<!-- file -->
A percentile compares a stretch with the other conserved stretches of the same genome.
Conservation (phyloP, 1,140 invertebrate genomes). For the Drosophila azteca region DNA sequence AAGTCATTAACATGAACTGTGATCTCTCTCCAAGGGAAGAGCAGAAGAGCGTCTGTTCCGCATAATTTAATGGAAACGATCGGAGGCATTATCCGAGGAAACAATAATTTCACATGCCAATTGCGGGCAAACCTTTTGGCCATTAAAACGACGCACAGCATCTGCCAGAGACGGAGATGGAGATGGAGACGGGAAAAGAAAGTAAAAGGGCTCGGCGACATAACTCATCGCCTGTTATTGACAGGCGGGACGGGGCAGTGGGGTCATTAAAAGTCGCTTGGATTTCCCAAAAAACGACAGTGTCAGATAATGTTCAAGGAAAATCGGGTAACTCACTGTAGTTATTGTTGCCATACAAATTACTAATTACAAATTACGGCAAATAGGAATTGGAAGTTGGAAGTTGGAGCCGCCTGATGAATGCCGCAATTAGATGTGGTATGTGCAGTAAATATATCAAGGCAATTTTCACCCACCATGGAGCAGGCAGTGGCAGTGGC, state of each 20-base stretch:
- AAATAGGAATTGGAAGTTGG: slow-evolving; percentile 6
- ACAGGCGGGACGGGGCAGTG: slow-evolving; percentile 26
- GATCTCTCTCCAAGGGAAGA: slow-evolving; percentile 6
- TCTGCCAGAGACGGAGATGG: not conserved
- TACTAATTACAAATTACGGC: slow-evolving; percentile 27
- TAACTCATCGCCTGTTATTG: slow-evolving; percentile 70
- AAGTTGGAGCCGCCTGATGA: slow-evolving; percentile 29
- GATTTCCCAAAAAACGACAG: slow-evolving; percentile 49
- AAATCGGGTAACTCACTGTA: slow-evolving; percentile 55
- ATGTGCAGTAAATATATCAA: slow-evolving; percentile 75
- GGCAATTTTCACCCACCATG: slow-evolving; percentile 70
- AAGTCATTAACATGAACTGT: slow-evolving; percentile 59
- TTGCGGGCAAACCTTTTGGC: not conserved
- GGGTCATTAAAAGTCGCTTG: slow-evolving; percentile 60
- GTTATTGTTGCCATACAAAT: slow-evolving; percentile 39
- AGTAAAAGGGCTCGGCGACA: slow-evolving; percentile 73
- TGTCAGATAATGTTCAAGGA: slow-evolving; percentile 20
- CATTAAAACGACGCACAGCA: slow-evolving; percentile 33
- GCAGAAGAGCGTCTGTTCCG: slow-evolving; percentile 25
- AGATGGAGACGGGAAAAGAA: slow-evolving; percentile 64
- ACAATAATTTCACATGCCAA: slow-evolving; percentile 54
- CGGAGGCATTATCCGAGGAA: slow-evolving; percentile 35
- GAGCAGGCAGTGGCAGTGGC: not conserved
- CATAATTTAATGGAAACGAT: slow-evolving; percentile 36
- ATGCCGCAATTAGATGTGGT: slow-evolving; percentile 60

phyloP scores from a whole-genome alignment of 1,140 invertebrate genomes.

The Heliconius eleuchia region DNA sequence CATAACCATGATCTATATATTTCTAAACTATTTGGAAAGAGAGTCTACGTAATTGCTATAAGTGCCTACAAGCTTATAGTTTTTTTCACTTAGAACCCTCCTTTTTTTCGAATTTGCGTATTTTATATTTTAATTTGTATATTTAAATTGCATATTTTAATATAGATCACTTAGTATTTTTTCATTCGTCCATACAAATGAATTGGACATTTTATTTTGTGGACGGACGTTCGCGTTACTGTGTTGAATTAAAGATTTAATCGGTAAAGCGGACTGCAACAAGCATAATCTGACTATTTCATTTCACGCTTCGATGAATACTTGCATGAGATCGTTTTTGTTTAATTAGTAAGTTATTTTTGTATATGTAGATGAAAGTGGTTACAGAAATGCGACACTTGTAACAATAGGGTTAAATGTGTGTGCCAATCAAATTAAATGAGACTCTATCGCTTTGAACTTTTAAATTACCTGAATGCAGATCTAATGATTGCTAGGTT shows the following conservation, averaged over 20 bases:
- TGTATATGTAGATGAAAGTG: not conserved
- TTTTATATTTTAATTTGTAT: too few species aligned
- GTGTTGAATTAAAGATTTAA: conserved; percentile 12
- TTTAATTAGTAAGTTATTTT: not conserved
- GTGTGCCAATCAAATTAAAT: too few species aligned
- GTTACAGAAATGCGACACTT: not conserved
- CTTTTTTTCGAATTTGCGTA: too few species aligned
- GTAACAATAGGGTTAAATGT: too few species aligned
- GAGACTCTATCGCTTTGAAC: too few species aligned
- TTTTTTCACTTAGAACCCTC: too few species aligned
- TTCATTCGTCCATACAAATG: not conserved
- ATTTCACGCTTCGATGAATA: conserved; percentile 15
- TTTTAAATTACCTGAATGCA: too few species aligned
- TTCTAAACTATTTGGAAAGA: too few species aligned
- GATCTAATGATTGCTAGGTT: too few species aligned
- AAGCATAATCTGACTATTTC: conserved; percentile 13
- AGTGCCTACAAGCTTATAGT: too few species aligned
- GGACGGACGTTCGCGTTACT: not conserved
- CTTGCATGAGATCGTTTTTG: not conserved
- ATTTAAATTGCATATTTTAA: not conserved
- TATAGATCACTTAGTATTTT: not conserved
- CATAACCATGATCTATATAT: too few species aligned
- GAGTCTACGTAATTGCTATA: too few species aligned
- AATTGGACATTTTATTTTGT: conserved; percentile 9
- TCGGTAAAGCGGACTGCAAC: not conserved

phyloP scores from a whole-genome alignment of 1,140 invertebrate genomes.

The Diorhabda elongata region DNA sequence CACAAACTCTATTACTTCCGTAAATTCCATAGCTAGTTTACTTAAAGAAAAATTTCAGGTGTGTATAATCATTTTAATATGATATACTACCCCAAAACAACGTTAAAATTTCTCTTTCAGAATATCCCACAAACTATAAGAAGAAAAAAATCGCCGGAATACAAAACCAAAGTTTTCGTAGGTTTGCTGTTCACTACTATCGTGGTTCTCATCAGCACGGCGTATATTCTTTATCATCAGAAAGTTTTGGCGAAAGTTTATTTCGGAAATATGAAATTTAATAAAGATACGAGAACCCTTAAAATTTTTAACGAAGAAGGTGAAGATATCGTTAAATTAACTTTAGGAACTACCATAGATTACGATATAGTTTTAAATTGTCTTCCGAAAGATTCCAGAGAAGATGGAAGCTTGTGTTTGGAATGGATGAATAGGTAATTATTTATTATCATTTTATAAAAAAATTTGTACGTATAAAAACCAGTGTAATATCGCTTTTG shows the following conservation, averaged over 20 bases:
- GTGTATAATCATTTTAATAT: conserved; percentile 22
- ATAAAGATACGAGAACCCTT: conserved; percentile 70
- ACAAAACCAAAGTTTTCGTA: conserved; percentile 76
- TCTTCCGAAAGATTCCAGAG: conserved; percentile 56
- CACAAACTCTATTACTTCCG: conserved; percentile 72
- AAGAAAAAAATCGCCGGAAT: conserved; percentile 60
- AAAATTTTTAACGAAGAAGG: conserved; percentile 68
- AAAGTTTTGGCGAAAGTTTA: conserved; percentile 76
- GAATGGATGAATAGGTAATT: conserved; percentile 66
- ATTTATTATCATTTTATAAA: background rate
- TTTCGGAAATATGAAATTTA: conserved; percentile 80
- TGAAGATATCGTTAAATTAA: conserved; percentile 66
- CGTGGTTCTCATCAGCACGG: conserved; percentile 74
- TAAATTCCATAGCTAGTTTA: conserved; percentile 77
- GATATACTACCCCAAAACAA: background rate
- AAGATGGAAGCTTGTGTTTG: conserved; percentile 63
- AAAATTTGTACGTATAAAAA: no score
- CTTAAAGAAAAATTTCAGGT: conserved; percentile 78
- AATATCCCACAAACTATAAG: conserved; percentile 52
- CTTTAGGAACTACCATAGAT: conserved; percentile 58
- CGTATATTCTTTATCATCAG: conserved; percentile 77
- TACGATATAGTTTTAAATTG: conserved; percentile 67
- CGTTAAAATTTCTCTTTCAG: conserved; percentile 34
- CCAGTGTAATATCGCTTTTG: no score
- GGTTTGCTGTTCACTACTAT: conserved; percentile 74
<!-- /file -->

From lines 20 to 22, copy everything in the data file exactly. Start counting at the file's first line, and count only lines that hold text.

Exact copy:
- CATTAAAACGACGCACAGCA: slow-evolving; percentile 33
- GCAGAAGAGCGTCTGTTCCG: slow-evolving; percentile 25
- AGATGGAGACGGGAAAAGAA: slow-evolving; percentile 64